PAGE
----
Heteroaryl means aromatic heterocyclic rings containing at least one heteroatom selected from O, S, and N and from 3 to 5 carbon atoms including but not limited to thiazoles and imidazoles.

Aralkyl is as described above for alkyl and aryl, including but not limited to benzyl.

Substituted alkyl includes but is not limited to such groups as hydroxy and halogen.

Pharmaceutical compositions which comprise an effective amount of the compound in combination with a pharmaceutically acceptable carrier are part of the present invention. An important aspect of the present invention is a method of treating renin-associated hypertension in a mammal which comprises administering a pharmaceutical composition containing an effective amount of a compound of the invention in combination with a pharmaceutically acceptable carrier to the mammal.

Another equally important aspect of the present invention is a method of treating hyperaldosteronism in a mammal which comprises administering a pharmaceutical composition containing an effective amount of a compound of the invention in combination with a pharmaceutically acceptable carrier to the mammal.

Yet another important aspect of the present invention is method of treating congestive heart failure in a mammal which comprises administering a pharmaceutical composition containing an effective amount of a compound of the invention in combination with a pharmaceutically acceptable carrier.

The effectiveness of the aforementioned compounds is determined by a test for in vitro renin inhibitory activity. This activity is determined by a standard radioimmunoassay for angiotensin I. In this assay the enzyme, renin, incubated for 2 hours at 37 in the presense of a substrate, angiotensinogen, generates the product, angiotensin I. Test compounds are added to the incubation mixture. Relative activity is reported as the percent inhibition at 10-6 molar concentration.

                                  TABLE II__________________________________________________________________________                                   ActivityInhibition                              %Compound                                @ 10-6 M__________________________________________________________________________DNMANHCH(OCH3)COSTANHCH2 CH(CH3)CH2 CH3                                   90DNMANHCH(SCH3)COSTANHCH2 CH(CH3)CH2 CH3                                   86DNMANHCH(SOCH3)COSTANHCH2 CH(CH3)CH2 CH3                                   35DNMANHCH(SCH(CH3)2)COSTANHCH2 CH(CH3)CH2CH3                                87(fast isomer)DNMANHCH(SCH(CH3)2)COSTANHCH2 CH(CH3)CH2CH3                                26(slow isomer)DNMANHCH(NH2)COSTANHCH2 CH(CH3)CH2 CH3                                    9(fast isomer)DNMANHCH(NH2)COSTANHCH2 CH(CH3)CH2 CH3                                   54(slow isomer)DNMANHCH(NHCO2 Et)COSTANHCH2 CH(CH3)CH2 CH3                                   40DNMANHCH(OC2 H5)COSTANHCH2 CH(CH3)CH2 CH3                                   100(fast isomer)DNMANHCH(OC2 H5)COSTANHCH2 CH(CH3)CH2 CH3                                   15(slow isomer)DNMANHCH(NH(CH2)3 NHCSNHCH3)COSTA NHCH2 CH(CH3)CH2 CH.sub. 3                        36DNMANHCH(NHCOCH3)COSTANHCH2 CH(CH3)CH2 CH3                                   39DNMANHCH(NHPh)COSTANHCH2 CH(CH3)CH2 CH3                                   56DNMANHCH(SPh)COSTANHCH2 CH(CH3)CH2 CH3                                   40DNMANHCH(N(CH3)2)COSTANHCH2 CH(CH3)CH2 CH3                                   55(slow isomer)DNMANHCH(NHCH(CH3)2)COSTANHCH2 CH(CH3)CH2CH3                                60(slow isomer)DNMANHCH(NHC2 H5)COSTANHCH2 CH(CH3)CH2 CH3                                   71(slow isomer) ##STR38##                              57 ##STR39##                              100__________________________________________________________________________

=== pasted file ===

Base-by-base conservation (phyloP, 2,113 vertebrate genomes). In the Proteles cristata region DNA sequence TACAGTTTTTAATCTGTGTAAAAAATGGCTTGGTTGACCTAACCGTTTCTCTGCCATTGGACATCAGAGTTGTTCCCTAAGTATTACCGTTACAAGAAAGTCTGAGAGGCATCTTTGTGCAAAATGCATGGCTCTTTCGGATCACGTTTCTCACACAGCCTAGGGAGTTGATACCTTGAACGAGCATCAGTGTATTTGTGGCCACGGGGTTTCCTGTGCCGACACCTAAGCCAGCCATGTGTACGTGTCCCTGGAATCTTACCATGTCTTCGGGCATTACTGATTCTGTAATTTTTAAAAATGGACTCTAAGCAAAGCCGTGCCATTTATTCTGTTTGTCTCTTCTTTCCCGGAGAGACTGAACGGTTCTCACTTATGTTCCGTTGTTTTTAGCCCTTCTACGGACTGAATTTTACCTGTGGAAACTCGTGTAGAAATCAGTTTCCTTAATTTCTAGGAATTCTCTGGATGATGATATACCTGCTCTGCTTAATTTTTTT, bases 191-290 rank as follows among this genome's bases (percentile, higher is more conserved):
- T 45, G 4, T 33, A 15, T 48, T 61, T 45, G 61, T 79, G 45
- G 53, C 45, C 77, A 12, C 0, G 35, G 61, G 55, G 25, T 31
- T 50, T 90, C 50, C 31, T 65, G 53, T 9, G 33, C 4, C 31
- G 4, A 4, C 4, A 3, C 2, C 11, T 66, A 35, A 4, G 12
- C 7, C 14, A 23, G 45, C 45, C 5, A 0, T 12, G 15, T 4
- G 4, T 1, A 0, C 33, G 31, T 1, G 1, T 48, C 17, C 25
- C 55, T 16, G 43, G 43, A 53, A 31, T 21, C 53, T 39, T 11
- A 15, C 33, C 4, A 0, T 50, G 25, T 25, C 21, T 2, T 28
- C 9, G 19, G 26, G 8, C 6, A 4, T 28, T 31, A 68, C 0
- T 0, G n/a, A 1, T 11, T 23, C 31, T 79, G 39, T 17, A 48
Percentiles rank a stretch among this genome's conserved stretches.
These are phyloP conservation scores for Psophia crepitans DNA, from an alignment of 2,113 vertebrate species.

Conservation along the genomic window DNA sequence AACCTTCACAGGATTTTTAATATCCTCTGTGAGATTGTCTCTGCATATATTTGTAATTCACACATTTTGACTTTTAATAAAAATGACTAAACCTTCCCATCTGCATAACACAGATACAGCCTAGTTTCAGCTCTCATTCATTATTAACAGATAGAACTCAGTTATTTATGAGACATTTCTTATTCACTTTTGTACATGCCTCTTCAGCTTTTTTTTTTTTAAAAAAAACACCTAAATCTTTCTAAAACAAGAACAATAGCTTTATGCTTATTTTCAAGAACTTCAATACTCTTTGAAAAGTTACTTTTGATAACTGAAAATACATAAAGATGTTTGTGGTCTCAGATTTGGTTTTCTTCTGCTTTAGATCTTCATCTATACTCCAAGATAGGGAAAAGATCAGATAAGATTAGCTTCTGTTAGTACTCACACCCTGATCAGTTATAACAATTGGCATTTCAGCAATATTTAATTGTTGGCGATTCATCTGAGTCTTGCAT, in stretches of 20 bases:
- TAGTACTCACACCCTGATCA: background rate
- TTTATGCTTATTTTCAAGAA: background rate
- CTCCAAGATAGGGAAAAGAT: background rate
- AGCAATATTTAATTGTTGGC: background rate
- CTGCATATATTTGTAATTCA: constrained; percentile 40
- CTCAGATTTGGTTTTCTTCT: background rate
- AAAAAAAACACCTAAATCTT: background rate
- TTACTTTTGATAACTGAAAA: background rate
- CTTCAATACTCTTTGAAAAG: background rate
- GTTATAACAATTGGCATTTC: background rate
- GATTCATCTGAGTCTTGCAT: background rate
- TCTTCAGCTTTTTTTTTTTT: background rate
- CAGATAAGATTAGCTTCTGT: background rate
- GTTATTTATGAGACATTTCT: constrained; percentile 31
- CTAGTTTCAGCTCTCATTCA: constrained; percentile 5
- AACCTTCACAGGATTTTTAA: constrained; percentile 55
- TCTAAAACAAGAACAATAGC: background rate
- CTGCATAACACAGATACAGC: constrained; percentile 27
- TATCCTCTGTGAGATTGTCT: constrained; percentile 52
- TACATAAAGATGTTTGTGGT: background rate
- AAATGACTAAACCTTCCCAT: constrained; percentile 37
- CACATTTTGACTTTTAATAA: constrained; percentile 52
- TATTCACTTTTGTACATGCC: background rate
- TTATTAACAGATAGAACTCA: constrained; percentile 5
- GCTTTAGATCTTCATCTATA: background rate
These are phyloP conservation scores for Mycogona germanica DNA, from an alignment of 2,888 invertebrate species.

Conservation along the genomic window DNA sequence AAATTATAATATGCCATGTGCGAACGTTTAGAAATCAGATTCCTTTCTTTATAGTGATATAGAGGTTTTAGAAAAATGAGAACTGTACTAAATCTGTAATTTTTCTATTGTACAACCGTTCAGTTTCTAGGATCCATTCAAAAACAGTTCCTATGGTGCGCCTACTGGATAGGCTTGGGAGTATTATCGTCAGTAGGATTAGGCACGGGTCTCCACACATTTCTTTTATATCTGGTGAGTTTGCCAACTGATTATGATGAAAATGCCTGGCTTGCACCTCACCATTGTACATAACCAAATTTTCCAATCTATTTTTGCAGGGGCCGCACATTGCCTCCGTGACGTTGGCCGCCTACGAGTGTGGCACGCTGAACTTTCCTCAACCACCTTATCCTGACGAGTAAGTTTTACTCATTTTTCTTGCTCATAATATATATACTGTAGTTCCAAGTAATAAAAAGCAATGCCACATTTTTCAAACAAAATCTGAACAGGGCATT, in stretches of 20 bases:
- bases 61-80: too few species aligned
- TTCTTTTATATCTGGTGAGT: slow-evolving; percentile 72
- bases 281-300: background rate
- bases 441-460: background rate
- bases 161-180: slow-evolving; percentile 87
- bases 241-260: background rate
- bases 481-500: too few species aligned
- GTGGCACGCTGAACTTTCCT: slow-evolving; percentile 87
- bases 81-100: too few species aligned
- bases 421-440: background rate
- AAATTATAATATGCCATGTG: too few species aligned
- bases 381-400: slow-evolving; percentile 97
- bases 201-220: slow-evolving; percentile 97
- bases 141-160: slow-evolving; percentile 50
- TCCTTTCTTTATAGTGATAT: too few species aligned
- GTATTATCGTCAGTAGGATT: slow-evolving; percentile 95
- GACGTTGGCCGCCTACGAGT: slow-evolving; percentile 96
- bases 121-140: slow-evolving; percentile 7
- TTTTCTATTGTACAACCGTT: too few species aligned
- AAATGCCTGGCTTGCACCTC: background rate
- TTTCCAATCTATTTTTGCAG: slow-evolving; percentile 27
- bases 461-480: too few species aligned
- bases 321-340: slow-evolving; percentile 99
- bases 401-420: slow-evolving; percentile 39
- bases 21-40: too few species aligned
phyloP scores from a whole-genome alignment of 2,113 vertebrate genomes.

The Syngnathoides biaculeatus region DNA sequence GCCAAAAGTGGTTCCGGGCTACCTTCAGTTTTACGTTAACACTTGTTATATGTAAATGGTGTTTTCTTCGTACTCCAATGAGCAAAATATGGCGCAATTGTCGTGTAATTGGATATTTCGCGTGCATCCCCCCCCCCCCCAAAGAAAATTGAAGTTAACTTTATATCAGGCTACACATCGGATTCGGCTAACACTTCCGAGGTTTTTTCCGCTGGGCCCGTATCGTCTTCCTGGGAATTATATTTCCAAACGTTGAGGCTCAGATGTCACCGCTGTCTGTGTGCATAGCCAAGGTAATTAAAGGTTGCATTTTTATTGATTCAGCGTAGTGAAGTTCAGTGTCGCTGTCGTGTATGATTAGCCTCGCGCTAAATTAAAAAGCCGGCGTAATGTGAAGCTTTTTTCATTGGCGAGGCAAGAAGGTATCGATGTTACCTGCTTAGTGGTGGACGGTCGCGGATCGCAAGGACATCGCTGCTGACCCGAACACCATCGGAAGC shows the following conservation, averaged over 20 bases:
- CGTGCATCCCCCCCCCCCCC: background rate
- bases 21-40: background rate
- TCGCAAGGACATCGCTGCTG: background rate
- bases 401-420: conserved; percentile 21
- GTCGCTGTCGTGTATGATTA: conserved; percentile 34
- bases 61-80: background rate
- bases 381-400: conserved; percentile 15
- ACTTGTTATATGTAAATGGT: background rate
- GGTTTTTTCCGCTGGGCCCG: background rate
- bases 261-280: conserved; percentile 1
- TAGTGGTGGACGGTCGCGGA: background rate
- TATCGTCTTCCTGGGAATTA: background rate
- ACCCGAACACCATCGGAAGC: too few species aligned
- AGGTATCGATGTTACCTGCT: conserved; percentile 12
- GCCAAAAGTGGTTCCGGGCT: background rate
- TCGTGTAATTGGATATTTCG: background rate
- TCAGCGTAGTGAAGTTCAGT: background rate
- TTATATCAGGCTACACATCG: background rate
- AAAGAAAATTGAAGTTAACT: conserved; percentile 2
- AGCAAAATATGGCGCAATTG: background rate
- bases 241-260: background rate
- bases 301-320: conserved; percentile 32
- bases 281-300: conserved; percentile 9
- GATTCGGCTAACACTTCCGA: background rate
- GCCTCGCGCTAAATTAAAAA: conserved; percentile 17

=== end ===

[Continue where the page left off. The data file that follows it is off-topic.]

As can be seen from the above table, the compounds of the present invention have a significant effect on the activity of renin and thus are useful for the treatment of hypertension, congestive heart failure, and hyperaldosteronism.

For preparing pharmaceutical compositions from the compounds described by this invention, inert, pharmaceutically acceptable carriers can be either solid or liquid. Solid form preparations include powders, tablets, dispersible granules, capsules, cachets, and suppositories. A solid carrier can be one or more substances which may also act as diluents, flavoring agents, solubilizers, lubricants, suspending agents, binders or tablet disintegrating agents; it can also be encapsulating material. In powders, the carrier is a finely divided solid which is in admixture with the finely divided active compound. In the tablet the active compound is mixed with carrier having the necessary binding properties in suitable proportions and compacted in the shape and size desired. The powders and tablets preferably contain from 5 to 10 to about 70 percent of the active ingredient. Suitable solid carriers are magnesium carbonate, magnesium stearate, talc, sugar, lactose, pectin, dextrin, starch, gelatin, tragacanth, methylcellulose, a low melting wax, cocoa butter, and the like. The term "preparation" is intended to include the formulation of the active compound with encapsulating material as carrier providing a capsule in which the active component (with or without other carriers) is surrounded by carrier, which is thus in association with it. Similarly, cachets are included. Tablets, powders, cachets, and capsules can be used as solid dosage forms suitable for oral administration.